Legal representation for victims of medical malpractice
For many people, surgery is stressful due to the numerous risks involved. Most people choose to undergo surgery because they have no other choice, and they trust their doctor and surgeon to provide knowledgeable care. Unfortunately, surgeons can make mistakes. Some common errors include operating on the wrong person, operating on the wrong part of the body, performing the wrong operation, implanting an incompatible organ, amputating the wrong body part, leaving sponges or other foreign objects behind in the body, or using equipment that has not been properly sterilized.
Proving liability for surgical errors
If you are suing for a surgical error, you need to prove the standard of care, the surgeon’s breach of the standard of care, a causal connection from the breach to your harm, and actual damages. A surgeon can usually be held responsible for medical malpractice if he or she deviated from the standard of care, thereby causing injuries. The standard of care in a surgical error case is the accepted set of standards and practices that a reasonable surgeon in the same specialty would follow in operating on a similar patient under the same circumstances.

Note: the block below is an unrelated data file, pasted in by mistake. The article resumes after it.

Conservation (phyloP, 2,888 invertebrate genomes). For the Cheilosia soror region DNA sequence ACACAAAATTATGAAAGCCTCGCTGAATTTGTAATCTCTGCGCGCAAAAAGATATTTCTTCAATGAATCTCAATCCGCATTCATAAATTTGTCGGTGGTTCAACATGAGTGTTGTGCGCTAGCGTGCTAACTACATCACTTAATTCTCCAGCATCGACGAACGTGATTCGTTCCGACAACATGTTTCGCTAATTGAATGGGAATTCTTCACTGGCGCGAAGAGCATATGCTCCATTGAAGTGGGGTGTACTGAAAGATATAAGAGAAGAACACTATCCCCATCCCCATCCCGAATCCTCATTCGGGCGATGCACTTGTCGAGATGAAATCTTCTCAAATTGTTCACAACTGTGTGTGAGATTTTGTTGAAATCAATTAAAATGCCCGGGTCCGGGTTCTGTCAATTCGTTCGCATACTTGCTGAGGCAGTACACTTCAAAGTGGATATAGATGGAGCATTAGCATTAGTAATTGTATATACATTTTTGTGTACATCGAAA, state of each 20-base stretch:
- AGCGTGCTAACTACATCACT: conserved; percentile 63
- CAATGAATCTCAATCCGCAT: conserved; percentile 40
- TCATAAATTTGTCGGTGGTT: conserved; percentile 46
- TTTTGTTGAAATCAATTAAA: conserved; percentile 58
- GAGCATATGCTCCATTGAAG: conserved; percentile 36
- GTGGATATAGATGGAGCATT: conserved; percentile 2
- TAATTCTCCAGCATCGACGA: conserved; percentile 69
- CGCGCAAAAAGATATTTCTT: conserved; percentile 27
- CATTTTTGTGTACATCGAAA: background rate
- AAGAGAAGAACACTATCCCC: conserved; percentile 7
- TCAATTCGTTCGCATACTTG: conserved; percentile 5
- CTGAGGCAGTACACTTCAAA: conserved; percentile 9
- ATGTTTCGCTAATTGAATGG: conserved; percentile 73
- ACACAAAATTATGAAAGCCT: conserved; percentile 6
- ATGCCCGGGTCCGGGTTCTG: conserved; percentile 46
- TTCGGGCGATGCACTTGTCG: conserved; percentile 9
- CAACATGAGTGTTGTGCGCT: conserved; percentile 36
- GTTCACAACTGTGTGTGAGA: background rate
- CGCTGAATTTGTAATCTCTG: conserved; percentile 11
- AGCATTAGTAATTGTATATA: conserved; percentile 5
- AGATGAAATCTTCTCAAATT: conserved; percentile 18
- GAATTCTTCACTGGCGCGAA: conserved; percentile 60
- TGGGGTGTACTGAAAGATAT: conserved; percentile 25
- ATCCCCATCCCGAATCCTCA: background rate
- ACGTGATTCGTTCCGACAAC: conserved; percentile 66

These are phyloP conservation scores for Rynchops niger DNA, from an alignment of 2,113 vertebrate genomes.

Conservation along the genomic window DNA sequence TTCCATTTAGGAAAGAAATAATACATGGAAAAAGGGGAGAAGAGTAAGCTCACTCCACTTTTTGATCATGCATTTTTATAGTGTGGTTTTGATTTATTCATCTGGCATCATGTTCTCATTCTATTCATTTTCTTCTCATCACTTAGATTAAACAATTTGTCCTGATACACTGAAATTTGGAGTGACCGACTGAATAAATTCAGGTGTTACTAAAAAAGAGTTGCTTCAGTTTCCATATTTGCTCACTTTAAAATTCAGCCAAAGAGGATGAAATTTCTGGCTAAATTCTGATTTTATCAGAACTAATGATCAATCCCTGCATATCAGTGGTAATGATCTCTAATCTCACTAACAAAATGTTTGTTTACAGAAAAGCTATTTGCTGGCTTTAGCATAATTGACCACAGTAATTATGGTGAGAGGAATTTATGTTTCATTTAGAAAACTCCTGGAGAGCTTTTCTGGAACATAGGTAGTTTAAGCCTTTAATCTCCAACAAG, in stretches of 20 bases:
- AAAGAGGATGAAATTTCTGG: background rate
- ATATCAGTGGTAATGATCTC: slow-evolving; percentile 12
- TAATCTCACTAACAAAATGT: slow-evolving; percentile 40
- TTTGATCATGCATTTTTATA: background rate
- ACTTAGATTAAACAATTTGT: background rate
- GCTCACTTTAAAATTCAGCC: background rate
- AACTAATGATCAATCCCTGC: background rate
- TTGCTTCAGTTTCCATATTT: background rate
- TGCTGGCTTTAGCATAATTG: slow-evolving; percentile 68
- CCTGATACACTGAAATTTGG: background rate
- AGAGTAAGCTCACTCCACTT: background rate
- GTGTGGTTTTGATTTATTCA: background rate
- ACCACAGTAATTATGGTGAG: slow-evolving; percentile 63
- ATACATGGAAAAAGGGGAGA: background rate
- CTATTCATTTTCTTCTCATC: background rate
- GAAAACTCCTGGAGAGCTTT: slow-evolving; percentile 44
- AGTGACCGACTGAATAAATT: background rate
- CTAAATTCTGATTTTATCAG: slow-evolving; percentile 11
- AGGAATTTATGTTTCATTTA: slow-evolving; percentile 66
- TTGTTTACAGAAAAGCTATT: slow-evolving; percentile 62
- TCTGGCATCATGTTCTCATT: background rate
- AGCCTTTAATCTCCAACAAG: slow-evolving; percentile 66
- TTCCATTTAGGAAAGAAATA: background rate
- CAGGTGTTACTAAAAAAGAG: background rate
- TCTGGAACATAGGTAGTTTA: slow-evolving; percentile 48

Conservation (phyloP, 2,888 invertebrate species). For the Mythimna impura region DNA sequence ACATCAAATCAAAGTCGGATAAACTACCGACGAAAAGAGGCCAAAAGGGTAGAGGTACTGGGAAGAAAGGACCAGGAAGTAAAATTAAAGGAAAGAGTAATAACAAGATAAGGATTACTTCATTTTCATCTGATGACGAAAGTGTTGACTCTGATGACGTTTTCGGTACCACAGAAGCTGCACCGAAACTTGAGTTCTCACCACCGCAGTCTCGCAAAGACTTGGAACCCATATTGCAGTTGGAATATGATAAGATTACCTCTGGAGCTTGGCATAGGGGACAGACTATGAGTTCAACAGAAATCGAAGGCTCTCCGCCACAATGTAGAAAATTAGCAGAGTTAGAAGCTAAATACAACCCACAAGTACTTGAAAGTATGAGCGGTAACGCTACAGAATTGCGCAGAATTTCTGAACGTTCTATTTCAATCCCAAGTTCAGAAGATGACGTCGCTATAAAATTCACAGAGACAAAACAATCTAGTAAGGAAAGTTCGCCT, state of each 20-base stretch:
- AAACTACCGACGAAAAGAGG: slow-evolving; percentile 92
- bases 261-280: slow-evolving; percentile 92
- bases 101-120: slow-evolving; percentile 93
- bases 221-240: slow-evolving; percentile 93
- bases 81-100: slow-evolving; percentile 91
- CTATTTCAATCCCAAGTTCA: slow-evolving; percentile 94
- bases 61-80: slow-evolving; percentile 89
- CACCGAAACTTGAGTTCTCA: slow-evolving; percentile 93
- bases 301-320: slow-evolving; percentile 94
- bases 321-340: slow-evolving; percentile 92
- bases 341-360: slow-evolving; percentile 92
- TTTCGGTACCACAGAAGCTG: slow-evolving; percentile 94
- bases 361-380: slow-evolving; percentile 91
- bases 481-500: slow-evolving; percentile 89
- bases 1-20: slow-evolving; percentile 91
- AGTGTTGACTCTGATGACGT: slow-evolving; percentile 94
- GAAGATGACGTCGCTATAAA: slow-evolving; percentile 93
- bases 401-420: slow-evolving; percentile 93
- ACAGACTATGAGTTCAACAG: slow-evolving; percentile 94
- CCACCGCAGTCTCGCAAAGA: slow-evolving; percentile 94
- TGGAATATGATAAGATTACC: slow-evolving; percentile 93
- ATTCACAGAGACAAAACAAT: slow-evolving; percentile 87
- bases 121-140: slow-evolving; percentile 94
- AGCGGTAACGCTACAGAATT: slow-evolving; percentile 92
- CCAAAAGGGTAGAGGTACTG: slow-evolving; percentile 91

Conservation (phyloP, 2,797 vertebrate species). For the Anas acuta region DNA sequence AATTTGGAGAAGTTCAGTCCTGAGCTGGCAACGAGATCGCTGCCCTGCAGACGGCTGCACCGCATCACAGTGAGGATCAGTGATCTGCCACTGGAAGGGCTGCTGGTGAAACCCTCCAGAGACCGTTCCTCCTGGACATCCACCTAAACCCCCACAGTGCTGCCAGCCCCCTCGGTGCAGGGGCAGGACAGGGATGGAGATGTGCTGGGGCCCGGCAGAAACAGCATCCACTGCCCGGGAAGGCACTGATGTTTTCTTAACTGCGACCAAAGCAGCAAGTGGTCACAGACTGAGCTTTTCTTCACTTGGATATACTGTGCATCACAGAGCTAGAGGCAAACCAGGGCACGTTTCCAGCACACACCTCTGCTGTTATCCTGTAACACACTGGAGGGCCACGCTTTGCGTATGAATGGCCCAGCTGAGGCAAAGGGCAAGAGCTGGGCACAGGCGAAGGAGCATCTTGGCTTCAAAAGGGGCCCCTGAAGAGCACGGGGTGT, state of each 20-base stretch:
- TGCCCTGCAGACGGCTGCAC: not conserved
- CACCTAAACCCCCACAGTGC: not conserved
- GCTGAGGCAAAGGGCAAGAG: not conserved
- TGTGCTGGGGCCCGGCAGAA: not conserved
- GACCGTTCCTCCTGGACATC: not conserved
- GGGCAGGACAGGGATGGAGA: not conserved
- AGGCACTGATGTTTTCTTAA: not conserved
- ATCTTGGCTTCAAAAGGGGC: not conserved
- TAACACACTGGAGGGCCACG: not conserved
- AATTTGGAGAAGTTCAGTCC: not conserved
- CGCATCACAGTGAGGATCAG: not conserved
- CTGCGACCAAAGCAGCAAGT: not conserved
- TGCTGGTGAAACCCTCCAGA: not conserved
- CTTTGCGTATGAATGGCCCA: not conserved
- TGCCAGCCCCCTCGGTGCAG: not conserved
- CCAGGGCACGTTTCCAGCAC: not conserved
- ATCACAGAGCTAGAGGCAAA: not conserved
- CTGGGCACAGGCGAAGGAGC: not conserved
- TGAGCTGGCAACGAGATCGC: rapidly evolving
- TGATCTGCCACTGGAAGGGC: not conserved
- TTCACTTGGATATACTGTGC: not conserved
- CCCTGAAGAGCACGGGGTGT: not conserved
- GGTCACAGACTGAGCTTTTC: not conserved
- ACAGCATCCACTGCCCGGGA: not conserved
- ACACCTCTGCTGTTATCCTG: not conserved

In certain cases, such as those involving surgery on the wrong body party, the removal of the wrong organ, or a foreign object left inside the body, the surgical error is more easily proven. In general, these types of errors do not happen without negligence. However, in other cases, a more complex analysis is required. For example, whether a surgeon should realize that an operative site is infected or that an organ has been punctured can require more expert investigation. Whether a surgery was performed with reasonable justification can also be a complicated analysis. A surgical error attorney can guide injured patients through this process.
If you successfully prove that a surgical error was medical malpractice, you may be able to recover both economic and non-economic compensatory damages. Economic damages include out-of-pocket expenses, lost income, lost earning capacity, past and future medical bills (including any additional surgery that is needed), household services, and other objective costs. Non-economic damages are intangible losses that can vary dramatically based on the impressions of who is evaluating them. They may include loss of enjoyment of life, pain and suffering, mental anguish, and loss of consortium.
In some cases, you may be able to hold a hospital vicariously liable for a surgical error, such as when the defendant surgeon is an employee of the hospital. A hospital can also be held vicariously liable for a surgeon with an independent contractor status when the hospital acts in a way that would lead a reasonable person to believe the surgeon is its agent or employee, and the patient relies on these actions.
Tim Chelpaty Law Office
121 Wyatt Dr. Suite #2
Las Cruces, NM 88005
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